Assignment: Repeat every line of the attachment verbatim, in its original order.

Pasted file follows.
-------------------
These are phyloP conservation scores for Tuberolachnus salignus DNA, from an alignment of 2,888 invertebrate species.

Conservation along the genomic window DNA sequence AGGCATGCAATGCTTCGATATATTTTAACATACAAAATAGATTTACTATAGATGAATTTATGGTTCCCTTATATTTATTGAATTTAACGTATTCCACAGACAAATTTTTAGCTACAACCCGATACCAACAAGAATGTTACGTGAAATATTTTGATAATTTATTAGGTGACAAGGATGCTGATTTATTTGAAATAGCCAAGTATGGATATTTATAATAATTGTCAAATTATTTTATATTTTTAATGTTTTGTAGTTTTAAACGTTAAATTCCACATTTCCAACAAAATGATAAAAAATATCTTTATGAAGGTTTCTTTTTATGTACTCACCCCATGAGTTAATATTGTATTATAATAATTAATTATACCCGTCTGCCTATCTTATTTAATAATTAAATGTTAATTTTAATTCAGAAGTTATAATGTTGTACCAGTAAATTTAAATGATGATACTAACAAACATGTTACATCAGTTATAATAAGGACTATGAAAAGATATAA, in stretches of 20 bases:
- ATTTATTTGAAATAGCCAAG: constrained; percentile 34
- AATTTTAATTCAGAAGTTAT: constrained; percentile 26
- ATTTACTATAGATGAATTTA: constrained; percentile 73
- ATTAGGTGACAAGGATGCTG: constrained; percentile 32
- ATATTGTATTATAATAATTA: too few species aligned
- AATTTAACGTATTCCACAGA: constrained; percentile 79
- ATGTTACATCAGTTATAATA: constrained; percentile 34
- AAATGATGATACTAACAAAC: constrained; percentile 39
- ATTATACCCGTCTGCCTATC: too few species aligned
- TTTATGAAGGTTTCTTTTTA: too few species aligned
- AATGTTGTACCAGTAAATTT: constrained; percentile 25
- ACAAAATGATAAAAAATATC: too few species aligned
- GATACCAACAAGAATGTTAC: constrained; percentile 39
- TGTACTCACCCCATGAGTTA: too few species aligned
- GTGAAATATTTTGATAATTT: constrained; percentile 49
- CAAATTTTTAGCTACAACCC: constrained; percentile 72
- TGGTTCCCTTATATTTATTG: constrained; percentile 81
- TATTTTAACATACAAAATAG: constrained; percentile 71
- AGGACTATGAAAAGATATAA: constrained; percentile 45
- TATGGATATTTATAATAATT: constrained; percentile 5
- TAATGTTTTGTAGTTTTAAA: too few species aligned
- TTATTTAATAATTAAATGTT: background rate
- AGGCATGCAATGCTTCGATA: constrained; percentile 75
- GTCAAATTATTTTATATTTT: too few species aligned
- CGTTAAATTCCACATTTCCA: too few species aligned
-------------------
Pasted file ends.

These are phyloP conservation scores for Tuberolachnus salignus DNA, from an alignment of 2,888 invertebrate species.

Conservation along the genomic window DNA sequence AGGCATGCAATGCTTCGATATATTTTAACATACAAAATAGATTTACTATAGATGAATTTATGGTTCCCTTATATTTATTGAATTTAACGTATTCCACAGACAAATTTTTAGCTACAACCCGATACCAACAAGAATGTTACGTGAAATATTTTGATAATTTATTAGGTGACAAGGATGCTGATTTATTTGAAATAGCCAAGTATGGATATTTATAATAATTGTCAAATTATTTTATATTTTTAATGTTTTGTAGTTTTAAACGTTAAATTCCACATTTCCAACAAAATGATAAAAAATATCTTTATGAAGGTTTCTTTTTATGTACTCACCCCATGAGTTAATATTGTATTATAATAATTAATTATACCCGTCTGCCTATCTTATTTAATAATTAAATGTTAATTTTAATTCAGAAGTTATAATGTTGTACCAGTAAATTTAAATGATGATACTAACAAACATGTTACATCAGTTATAATAAGGACTATGAAAAGATATAA, in stretches of 20 bases:
- ATTTATTTGAAATAGCCAAG: constrained; percentile 34
- AATTTTAATTCAGAAGTTAT: constrained; percentile 26
- ATTTACTATAGATGAATTTA: constrained; percentile 73
- ATTAGGTGACAAGGATGCTG: constrained; percentile 32
- ATATTGTATTATAATAATTA: too few species aligned
- AATTTAACGTATTCCACAGA: constrained; percentile 79
- ATGTTACATCAGTTATAATA: constrained; percentile 34
- AAATGATGATACTAACAAAC: constrained; percentile 39
- ATTATACCCGTCTGCCTATC: too few species aligned
- TTTATGAAGGTTTCTTTTTA: too few species aligned
- AATGTTGTACCAGTAAATTT: constrained; percentile 25
- ACAAAATGATAAAAAATATC: too few species aligned
- GATACCAACAAGAATGTTAC: constrained; percentile 39
- TGTACTCACCCCATGAGTTA: too few species aligned
- GTGAAATATTTTGATAATTT: constrained; percentile 49
- CAAATTTTTAGCTACAACCC: constrained; percentile 72
- TGGTTCCCTTATATTTATTG: constrained; percentile 81
- TATTTTAACATACAAAATAG: constrained; percentile 71
- AGGACTATGAAAAGATATAA: constrained; percentile 45
- TATGGATATTTATAATAATT: constrained; percentile 5
- TAATGTTTTGTAGTTTTAAA: too few species aligned
- TTATTTAATAATTAAATGTT: background rate
- AGGCATGCAATGCTTCGATA: constrained; percentile 75
- GTCAAATTATTTTATATTTT: too few species aligned
- CGTTAAATTCCACATTTCCA: too few species aligned